Re: Alvin Plantinga's paper/Predictions

Moorad Alexanian (
Fri, 22 Jan 1999 08:41:24 -0500 (EST)

At 03:07 PM 1/21/99 -0400, David Campbell wrote:
>[pieces of longer message]
>>>What does evolutionary theory predicts man to look like in the future? Will
>>>man remain bipedal? Will he evolve to become a flying animal? Evolutionary
>>>theory assumes man evolved from situation A to situation B and the
>>>predicative power is limited to finding evidence along that particular
>>>trajectory in time. It cannot predict anything beyond B or earlier than A.
>>The main issue is if by tinkering with living organisms one can generate a
>>new organism that is totally different, a difference in kind not degree,
>>from the original one. If the latter could be accomplished, then that would
>>lend credence to the theory of common descend.
>What constitutes a difference in kind? New species have been generated, as
>has at least one new genus, by tinkering with living organisms.
>Actually, the difficulty of such predictions as you are asking for from
>evolutionary theory is a lack of data, not a lack in the theory. If I knew
>what selective pressures people are going to face and what the
>probabilities of various mutations are, I could predict whether we will
>evolve the ability to fly. Based on what evidence is available, I think we
>are able to avoid such selective pressures by building machines that allow
>us to fly. In a closely controlled situation, it is possible to predict
>how things will evolve, although the apparently random nature of mutations
>and the usual existence of multiple solutions to any given problem make a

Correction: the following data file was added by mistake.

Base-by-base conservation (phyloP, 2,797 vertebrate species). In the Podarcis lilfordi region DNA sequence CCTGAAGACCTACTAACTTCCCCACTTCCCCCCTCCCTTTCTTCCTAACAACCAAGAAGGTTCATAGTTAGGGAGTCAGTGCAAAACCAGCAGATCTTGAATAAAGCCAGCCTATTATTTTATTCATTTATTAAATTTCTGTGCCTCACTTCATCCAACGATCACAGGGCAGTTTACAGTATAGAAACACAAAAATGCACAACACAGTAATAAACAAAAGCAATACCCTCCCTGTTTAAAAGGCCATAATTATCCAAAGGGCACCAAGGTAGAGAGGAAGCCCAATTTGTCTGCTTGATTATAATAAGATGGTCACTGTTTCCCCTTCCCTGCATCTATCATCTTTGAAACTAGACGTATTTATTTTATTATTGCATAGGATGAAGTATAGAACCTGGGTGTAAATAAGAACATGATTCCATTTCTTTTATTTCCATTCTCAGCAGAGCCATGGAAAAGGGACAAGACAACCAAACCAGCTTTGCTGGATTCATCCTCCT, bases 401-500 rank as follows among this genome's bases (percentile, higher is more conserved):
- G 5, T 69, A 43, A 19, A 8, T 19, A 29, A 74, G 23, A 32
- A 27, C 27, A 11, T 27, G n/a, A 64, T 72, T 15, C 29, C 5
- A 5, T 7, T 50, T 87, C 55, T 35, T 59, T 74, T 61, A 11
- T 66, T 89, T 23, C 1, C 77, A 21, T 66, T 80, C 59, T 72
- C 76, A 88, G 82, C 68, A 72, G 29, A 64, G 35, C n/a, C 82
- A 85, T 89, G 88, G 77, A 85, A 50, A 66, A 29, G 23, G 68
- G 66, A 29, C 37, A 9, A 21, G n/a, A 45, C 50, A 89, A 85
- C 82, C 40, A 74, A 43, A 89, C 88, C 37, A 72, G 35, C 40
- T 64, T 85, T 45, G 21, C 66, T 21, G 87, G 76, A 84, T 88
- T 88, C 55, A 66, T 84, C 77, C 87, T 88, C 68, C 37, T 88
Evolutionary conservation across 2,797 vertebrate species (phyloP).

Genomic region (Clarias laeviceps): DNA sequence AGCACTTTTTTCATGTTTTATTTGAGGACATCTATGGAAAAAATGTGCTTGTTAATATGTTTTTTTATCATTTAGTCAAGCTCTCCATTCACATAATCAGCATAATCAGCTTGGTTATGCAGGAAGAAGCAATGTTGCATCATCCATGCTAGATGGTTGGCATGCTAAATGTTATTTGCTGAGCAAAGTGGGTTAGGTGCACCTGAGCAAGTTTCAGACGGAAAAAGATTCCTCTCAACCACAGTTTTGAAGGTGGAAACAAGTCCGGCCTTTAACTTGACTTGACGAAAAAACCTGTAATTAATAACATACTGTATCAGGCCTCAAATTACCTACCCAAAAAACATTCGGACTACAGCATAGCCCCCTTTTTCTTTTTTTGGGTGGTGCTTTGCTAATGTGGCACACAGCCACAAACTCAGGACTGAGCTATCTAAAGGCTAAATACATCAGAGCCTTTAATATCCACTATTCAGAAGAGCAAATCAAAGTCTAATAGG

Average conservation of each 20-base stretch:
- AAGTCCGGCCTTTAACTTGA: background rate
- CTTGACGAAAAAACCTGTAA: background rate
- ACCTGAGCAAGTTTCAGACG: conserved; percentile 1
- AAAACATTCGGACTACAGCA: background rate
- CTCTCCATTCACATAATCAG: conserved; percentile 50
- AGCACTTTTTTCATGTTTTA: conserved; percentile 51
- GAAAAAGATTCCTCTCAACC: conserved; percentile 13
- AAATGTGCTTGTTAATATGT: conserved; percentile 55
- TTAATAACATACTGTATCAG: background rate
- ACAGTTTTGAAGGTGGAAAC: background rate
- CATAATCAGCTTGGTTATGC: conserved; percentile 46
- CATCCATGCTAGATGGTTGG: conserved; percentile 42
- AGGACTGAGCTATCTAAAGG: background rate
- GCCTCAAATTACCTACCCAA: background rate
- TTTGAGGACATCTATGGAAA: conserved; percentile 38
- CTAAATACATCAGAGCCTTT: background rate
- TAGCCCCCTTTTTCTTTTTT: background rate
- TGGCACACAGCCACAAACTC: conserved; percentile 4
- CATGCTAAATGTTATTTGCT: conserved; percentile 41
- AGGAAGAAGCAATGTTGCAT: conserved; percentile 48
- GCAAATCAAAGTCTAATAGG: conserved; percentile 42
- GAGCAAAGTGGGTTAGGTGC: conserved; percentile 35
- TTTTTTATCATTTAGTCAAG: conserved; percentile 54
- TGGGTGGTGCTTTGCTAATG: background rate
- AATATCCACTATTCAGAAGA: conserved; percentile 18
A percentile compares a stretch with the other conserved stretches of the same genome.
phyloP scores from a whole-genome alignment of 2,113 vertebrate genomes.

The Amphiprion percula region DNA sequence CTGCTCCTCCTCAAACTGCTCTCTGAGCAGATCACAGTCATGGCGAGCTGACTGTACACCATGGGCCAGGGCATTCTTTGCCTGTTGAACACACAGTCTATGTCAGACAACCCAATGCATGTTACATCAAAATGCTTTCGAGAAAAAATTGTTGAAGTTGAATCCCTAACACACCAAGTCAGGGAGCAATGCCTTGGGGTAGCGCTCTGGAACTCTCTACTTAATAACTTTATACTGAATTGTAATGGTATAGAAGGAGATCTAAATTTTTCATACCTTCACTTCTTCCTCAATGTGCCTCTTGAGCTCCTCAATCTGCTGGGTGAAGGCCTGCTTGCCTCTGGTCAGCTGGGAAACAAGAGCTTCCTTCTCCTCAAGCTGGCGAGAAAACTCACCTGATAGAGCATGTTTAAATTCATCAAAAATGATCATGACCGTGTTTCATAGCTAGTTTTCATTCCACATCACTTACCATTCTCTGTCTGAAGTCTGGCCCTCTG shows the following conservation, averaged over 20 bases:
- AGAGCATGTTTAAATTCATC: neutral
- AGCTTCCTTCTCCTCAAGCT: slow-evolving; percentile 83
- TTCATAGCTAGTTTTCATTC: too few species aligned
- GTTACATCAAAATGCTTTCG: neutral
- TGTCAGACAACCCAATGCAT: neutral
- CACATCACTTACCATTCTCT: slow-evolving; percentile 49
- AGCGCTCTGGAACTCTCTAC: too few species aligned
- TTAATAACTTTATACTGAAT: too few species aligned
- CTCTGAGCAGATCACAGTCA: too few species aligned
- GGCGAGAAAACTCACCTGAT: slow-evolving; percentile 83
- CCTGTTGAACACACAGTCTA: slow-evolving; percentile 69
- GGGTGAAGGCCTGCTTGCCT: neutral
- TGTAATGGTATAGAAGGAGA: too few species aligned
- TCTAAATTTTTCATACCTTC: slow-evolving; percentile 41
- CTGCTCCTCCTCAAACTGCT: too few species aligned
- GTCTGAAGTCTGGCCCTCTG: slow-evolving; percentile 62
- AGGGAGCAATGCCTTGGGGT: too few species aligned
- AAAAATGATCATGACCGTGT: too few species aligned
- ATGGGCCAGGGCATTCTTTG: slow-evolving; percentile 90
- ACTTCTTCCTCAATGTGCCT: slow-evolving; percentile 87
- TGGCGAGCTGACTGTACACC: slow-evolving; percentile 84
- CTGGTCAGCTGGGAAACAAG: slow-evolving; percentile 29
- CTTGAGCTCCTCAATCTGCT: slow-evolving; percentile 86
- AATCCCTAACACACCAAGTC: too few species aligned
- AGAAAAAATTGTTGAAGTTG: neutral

>definitive (as opposed to probabilistic) prediction nearly impossible. The
>same is true of physics. The formulas for gravity are well-known, but
>predicting the exact behavior of enough objects over a long enough time
>becomes impossible.
>David C.

By difference in degree I mean something that can be gotten from something
else in a continuous fashion. For instance, by breading all sorts of dogs,
we only get different looking dogs but dogs nonetheless. Difference in kind
require some sort of discontinuous transition. Of course, on the molecular
level, there is no true continuous change since all changes are of a finite
nature--e.g., exchanging some strands in a DNA.

Weather study, or the model for the solar system, is based on mathematical
models that give rise to chaotic behavior and in that sense we cannot make
long range predications--but can make excellent short term predictions. I
do not think such models exist in evolutionary theory even to make short
range predictions. For instance, given a particular DNA, and whatever else
you need to determine the organism involved, can you tell me what will be
the outcome if I tinker with the DNA in a particular fashion? For instance,
is the resulting organism even viable?